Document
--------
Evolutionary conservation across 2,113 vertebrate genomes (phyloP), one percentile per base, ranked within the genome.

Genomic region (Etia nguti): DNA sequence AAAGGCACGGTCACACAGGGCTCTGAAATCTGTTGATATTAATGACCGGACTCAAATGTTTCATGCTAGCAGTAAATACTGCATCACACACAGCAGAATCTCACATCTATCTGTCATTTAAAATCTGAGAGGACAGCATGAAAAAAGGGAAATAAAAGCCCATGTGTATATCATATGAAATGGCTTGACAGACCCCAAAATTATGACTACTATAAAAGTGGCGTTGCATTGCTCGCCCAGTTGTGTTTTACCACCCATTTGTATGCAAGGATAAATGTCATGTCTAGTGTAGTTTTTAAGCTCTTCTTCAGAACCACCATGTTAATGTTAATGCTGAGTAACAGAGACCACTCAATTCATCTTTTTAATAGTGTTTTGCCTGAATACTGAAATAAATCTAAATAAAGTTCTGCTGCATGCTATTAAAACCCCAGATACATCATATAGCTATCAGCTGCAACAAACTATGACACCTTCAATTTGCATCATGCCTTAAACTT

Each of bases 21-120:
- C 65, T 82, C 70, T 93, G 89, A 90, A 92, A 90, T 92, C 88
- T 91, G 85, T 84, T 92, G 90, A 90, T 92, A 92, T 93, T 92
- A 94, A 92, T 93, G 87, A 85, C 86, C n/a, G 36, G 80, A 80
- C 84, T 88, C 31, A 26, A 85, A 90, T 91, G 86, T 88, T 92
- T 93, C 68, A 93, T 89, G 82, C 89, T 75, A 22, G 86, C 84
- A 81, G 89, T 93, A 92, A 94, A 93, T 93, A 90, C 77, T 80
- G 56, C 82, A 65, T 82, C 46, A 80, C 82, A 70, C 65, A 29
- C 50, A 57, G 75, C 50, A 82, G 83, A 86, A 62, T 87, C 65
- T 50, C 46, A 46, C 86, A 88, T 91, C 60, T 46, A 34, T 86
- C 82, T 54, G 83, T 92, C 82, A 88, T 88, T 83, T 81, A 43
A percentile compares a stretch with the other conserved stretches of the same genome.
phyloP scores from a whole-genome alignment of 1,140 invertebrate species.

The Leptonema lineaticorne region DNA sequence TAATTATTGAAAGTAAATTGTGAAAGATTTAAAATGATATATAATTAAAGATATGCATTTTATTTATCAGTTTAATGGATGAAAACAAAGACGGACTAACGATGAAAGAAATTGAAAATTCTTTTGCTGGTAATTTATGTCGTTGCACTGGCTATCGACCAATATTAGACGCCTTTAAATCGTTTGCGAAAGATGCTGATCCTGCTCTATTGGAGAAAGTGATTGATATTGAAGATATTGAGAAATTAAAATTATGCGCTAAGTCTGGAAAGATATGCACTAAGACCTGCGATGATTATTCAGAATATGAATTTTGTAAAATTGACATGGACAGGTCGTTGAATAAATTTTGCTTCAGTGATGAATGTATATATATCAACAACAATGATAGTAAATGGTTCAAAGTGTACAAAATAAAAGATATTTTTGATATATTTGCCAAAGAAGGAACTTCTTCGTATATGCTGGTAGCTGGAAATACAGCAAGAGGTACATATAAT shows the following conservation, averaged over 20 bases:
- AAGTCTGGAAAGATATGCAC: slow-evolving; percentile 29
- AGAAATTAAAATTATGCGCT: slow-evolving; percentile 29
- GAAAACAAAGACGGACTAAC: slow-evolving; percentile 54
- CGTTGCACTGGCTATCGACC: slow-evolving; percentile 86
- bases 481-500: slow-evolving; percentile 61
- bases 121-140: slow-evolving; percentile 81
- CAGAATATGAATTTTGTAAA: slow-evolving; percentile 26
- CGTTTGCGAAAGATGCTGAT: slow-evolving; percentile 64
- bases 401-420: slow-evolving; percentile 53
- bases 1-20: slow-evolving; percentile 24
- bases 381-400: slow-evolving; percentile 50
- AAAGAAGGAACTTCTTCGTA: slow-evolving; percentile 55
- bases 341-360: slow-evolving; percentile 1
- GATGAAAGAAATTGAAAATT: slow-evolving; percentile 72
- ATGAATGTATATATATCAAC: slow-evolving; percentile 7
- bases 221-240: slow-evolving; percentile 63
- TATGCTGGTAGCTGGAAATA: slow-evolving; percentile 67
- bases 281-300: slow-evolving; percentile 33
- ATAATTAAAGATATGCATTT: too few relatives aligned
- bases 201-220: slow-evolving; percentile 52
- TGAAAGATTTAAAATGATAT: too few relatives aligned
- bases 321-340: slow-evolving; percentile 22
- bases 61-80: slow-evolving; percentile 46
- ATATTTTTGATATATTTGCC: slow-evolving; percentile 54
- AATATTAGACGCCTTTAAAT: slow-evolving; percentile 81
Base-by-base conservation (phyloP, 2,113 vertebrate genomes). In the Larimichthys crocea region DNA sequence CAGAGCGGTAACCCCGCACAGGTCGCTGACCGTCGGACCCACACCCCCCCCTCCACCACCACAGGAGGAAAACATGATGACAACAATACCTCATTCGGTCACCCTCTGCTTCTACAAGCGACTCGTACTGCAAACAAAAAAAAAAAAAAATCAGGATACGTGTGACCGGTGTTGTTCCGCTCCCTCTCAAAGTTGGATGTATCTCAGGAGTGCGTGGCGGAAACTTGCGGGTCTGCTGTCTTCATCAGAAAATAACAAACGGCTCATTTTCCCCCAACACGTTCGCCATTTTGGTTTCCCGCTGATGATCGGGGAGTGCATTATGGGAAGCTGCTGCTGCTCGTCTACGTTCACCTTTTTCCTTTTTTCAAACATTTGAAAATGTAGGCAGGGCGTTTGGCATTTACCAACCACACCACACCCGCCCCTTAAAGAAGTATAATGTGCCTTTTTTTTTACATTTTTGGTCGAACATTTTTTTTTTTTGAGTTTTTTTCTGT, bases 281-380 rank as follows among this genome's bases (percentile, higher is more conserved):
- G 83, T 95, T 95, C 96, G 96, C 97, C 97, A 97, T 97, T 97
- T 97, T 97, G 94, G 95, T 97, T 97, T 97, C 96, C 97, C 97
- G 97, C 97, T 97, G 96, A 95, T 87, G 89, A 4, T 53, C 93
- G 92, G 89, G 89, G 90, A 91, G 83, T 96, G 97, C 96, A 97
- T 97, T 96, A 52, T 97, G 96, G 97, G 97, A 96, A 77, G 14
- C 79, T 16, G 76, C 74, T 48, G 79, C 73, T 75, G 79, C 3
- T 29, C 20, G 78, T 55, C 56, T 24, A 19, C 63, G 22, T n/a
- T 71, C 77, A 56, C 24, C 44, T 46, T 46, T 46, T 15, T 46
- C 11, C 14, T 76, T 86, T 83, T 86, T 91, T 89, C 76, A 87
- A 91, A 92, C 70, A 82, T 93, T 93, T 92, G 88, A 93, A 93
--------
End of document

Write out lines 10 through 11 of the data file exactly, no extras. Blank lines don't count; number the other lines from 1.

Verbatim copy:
- G 56, C 82, A 65, T 82, C 46, A 80, C 82, A 70, C 65, A 29
- C 50, A 57, G 75, C 50, A 82, G 83, A 86, A 62, T 87, C 65